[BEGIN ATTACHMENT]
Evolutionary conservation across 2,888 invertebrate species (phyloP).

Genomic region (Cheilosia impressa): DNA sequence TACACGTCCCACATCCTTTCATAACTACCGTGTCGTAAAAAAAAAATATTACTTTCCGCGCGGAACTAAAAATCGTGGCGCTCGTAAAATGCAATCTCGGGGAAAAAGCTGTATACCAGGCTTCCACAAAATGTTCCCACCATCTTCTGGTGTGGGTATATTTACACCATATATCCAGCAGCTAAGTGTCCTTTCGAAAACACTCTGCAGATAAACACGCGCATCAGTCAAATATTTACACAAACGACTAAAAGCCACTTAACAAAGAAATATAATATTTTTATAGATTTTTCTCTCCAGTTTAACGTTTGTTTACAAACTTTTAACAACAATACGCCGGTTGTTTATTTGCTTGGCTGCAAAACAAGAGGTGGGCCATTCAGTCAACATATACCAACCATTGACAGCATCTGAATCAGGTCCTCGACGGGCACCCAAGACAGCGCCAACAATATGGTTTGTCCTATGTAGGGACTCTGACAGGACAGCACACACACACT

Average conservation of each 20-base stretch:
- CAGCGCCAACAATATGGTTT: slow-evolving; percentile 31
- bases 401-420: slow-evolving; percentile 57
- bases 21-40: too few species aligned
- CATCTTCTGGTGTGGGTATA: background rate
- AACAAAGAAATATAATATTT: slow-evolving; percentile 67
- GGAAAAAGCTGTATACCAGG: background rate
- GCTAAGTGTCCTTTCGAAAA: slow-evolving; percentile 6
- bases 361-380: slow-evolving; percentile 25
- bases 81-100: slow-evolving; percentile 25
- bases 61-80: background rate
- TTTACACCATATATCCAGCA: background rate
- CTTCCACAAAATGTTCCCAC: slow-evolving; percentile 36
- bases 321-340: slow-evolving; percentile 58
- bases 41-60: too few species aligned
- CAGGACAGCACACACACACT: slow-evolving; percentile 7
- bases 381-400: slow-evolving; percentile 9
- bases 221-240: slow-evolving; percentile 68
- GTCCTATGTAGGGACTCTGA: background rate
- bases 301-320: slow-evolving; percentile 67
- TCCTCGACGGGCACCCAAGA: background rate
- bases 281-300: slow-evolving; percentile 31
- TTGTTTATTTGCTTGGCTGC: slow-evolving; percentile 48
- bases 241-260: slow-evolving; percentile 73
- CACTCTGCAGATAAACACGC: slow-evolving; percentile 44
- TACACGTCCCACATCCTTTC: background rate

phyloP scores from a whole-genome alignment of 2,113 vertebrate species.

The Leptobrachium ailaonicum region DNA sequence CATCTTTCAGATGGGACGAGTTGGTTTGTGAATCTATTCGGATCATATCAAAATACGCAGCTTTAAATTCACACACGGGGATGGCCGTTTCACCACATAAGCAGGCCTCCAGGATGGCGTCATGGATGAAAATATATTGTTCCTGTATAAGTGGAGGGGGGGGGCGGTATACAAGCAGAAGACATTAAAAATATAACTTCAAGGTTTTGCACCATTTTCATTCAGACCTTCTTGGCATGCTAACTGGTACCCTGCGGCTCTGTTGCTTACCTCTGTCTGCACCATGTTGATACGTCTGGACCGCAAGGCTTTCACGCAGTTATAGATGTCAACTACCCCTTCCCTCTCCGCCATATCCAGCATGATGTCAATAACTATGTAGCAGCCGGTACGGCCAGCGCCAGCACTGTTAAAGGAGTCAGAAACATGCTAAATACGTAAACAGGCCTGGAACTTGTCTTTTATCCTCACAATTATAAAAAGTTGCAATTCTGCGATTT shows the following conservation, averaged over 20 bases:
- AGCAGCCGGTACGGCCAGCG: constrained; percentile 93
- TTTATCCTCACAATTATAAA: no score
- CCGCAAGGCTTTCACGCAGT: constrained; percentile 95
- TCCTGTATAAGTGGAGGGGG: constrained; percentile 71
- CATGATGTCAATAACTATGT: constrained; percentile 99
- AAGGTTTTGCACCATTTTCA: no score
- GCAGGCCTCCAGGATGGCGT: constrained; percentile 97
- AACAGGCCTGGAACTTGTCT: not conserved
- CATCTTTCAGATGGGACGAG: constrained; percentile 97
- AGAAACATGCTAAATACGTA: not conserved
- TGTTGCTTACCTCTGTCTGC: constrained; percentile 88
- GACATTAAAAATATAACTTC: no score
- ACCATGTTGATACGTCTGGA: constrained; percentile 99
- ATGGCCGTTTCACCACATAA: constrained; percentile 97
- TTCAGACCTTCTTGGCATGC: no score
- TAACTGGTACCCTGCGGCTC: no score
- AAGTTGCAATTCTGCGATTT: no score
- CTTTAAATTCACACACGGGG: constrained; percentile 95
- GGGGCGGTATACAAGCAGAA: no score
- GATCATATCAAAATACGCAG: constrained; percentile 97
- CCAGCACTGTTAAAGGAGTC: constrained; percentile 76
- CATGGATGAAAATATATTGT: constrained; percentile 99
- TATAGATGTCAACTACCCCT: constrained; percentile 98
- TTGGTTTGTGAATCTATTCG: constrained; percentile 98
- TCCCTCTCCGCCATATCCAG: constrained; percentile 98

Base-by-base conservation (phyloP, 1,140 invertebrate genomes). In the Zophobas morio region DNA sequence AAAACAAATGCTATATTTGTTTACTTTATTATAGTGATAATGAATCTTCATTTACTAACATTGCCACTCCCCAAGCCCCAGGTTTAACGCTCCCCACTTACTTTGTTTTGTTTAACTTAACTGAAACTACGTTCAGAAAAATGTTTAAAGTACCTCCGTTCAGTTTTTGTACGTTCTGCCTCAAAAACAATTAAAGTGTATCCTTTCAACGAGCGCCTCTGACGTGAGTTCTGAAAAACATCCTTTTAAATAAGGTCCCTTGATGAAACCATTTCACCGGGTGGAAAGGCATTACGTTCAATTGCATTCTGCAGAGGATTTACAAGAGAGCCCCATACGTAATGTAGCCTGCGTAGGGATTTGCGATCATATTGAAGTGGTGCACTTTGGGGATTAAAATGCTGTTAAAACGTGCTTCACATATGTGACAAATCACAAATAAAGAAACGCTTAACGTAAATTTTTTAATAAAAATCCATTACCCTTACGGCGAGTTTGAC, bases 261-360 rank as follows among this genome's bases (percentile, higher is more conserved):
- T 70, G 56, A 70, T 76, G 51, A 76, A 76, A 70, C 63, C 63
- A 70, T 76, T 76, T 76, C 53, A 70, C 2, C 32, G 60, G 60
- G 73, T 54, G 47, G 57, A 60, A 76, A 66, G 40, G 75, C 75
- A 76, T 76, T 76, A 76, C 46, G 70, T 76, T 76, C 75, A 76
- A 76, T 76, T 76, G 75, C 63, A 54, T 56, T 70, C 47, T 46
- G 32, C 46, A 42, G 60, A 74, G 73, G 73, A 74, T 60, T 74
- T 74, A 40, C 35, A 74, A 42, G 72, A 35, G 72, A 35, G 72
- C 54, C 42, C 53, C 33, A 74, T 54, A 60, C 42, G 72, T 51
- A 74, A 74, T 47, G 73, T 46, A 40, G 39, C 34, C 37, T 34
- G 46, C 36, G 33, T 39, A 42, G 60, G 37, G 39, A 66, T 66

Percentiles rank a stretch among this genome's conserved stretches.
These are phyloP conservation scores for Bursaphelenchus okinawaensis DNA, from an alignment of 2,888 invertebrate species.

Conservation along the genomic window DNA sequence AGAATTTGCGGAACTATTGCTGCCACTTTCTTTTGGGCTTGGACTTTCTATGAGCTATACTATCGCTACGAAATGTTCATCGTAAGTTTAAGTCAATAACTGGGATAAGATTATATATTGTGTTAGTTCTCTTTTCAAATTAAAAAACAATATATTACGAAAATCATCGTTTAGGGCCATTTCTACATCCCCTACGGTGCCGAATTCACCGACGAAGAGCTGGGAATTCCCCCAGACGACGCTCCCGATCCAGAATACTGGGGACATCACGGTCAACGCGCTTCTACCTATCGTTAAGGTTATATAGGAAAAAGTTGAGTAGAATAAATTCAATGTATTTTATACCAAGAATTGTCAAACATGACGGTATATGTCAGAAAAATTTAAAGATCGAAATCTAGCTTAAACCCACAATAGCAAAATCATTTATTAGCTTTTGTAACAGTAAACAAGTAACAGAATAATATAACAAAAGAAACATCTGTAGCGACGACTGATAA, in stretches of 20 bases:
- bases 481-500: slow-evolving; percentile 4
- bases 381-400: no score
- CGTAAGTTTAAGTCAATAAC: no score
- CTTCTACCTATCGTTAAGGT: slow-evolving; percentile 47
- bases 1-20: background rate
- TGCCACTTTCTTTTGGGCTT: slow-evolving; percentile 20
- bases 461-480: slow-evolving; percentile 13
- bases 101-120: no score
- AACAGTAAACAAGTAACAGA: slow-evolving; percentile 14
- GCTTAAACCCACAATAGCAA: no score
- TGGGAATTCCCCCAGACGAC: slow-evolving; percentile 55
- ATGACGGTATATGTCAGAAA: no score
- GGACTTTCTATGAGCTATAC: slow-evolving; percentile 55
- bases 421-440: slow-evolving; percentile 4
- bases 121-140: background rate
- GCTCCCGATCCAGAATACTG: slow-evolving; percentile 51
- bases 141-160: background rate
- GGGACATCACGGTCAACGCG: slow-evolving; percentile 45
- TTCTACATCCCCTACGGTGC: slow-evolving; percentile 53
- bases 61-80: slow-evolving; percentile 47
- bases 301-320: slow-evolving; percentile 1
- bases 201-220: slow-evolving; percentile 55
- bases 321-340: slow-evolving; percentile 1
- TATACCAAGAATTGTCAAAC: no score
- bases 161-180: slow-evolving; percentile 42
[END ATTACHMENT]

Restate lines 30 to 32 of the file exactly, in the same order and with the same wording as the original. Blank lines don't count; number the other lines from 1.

The Leptobrachium ailaonicum region DNA sequence CATCTTTCAGATGGGACGAGTTGGTTTGTGAATCTATTCGGATCATATCAAAATACGCAGCTTTAAATTCACACACGGGGATGGCCGTTTCACCACATAAGCAGGCCTCCAGGATGGCGTCATGGATGAAAATATATTGTTCCTGTATAAGTGGAGGGGGGGGGCGGTATACAAGCAGAAGACATTAAAAATATAACTTCAAGGTTTTGCACCATTTTCATTCAGACCTTCTTGGCATGCTAACTGGTACCCTGCGGCTCTGTTGCTTACCTCTGTCTGCACCATGTTGATACGTCTGGACCGCAAGGCTTTCACGCAGTTATAGATGTCAACTACCCCTTCCCTCTCCGCCATATCCAGCATGATGTCAATAACTATGTAGCAGCCGGTACGGCCAGCGCCAGCACTGTTAAAGGAGTCAGAAACATGCTAAATACGTAAACAGGCCTGGAACTTGTCTTTTATCCTCACAATTATAAAAAGTTGCAATTCTGCGATTT shows the following conservation, averaged over 20 bases:
- AGCAGCCGGTACGGCCAGCG: constrained; percentile 93
- TTTATCCTCACAATTATAAA: no score